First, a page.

Flooding in Uganda

Flooding in Uganda
Flooding in Uganda

Rivers overflow in the western region of Uganda, the lake overflows in the northern region of the country.

Rivers overflowed their banks in western Uganda, flooding vast areas of Kasese County. Meanwhile, the rise in Lake Kioga has forced hundreds of families to evacuate to the Northern Region.

In Kasese County, at least 30 villages were affected. Homes, livelihoods, crops and roads were affected. At least 3 people were rescued from the raging flood waters of the Nyamwamba River. Police warned local residents not to cross the river until the water level dropped.

The water level in Lake Kyoga flooded the coastal areas of Amolatar County in the Northern region of Uganda. The lake's water level has been rising for some time, but flooding has intensified in recent weeks and is now threatening areas much further inland. According to local observers, the water is "moving on a daily basis."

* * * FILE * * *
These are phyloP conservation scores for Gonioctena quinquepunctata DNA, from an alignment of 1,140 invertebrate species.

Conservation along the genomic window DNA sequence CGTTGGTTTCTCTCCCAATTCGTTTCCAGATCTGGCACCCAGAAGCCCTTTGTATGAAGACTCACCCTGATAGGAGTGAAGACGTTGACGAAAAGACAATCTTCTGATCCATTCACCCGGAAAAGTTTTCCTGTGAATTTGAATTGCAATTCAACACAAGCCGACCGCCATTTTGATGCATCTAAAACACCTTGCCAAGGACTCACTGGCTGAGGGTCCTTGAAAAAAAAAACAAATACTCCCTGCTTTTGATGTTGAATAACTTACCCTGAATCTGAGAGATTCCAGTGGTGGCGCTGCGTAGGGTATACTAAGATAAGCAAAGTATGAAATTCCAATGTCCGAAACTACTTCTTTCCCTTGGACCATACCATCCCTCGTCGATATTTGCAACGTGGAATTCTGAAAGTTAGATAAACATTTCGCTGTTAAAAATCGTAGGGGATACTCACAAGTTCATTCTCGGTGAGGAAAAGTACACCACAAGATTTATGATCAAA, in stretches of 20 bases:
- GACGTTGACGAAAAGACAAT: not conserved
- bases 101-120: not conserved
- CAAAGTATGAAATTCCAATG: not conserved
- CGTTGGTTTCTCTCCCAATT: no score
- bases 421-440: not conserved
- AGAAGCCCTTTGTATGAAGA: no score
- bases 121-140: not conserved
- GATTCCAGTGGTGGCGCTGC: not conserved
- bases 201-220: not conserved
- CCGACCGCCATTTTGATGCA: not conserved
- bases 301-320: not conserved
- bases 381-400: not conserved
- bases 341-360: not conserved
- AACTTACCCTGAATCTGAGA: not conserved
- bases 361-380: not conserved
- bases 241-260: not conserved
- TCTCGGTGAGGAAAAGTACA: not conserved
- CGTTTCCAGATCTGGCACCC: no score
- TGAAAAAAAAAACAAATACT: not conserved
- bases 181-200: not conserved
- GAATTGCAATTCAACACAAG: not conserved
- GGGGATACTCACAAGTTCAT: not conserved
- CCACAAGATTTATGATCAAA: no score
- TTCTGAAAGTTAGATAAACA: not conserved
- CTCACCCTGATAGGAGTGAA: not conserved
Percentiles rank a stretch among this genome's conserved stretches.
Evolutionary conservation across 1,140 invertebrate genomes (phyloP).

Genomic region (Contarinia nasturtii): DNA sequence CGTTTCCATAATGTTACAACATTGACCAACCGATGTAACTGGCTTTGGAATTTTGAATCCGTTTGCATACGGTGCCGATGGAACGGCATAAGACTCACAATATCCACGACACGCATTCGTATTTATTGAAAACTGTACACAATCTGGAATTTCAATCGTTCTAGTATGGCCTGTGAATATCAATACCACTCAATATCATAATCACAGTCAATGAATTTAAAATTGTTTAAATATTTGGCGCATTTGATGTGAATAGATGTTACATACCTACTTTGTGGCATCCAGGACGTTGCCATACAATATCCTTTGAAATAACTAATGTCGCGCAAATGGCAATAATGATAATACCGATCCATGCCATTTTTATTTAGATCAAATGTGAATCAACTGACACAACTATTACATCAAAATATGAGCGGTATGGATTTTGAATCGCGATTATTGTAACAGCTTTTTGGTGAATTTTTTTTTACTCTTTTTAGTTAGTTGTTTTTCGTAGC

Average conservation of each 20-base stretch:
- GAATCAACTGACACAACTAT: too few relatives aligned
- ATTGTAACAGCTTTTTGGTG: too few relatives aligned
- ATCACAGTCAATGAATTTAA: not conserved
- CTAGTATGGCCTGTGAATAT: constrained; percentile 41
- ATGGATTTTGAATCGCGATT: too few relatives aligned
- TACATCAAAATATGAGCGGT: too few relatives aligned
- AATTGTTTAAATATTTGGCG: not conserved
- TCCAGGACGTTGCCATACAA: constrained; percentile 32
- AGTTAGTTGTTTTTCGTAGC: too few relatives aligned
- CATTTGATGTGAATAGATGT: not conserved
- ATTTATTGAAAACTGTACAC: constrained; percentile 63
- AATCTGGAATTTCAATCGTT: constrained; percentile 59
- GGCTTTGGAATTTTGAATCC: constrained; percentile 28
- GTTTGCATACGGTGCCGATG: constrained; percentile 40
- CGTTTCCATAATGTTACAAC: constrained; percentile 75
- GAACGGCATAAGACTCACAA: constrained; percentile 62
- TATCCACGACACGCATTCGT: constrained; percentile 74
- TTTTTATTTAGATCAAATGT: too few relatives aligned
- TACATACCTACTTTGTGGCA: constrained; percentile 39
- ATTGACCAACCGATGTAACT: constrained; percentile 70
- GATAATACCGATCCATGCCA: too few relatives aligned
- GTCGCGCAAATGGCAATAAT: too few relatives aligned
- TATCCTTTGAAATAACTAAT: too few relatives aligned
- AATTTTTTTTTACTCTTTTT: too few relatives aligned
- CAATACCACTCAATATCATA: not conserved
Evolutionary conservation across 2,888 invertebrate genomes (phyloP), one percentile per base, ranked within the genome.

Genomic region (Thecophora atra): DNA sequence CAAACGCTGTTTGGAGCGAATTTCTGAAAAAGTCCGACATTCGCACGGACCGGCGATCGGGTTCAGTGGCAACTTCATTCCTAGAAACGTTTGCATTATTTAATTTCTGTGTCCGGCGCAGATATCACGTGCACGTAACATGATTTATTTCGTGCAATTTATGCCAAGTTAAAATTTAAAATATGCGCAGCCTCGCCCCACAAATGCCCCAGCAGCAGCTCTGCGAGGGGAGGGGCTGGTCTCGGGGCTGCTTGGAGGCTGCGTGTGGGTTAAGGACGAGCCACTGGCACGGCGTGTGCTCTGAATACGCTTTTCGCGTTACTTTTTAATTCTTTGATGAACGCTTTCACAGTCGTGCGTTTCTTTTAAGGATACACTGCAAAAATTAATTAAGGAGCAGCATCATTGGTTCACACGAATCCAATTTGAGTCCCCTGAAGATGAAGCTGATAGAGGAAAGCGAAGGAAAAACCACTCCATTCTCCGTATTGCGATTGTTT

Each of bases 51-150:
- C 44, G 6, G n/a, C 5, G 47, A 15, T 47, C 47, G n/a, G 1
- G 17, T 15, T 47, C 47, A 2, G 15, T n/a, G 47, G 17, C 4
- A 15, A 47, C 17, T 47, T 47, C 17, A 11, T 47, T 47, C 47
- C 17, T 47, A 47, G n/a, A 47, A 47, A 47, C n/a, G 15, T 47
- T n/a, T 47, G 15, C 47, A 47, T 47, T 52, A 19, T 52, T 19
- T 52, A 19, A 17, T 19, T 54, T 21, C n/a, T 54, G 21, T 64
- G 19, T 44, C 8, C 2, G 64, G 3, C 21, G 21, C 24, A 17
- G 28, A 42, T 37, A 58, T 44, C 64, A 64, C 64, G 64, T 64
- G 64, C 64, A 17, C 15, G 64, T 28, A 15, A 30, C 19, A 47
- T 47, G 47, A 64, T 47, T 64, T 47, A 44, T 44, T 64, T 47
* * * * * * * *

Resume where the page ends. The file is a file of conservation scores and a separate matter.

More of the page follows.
The floods have displaced hundreds of families in 11 sub-districts of Amolatar, flooding hundreds of acres of gardens and threatening the Amolatar headquarters several kilometers inland, according to Ugandan media reports.

The chairman of the Namasale sub-district, Mr. Rambo Onguu, told The Monitor: “In the Namasale sub-district alone, about 400 families have been displaced and about 2,000 gardens have been flooded. the Adjuka Nature Reserve in Nabvoyo Rural Municipality ".

The level of the lake disrupted the life of the local population last year. In August 2020, the Ugandan government reported that rising water levels in Lakes Albert and Kyoga displaced more than 8,700 people in Buliisa, Nakasongola and Amolatar areas. Prime Minister Ruhakana Rugunda visited the affected areas on 23 August 2020.

In October 2020, the Uganda Red Cross reported that rising water levels in Lake Kyoga affected local populations in Kalaki, Kakure subcounty, Kaberamaido district in eastern Uganda. The Red Cross added: "Our on-site response team is assessing the situation. People are expressing concern about food shortages, fear of malaria and other risks."

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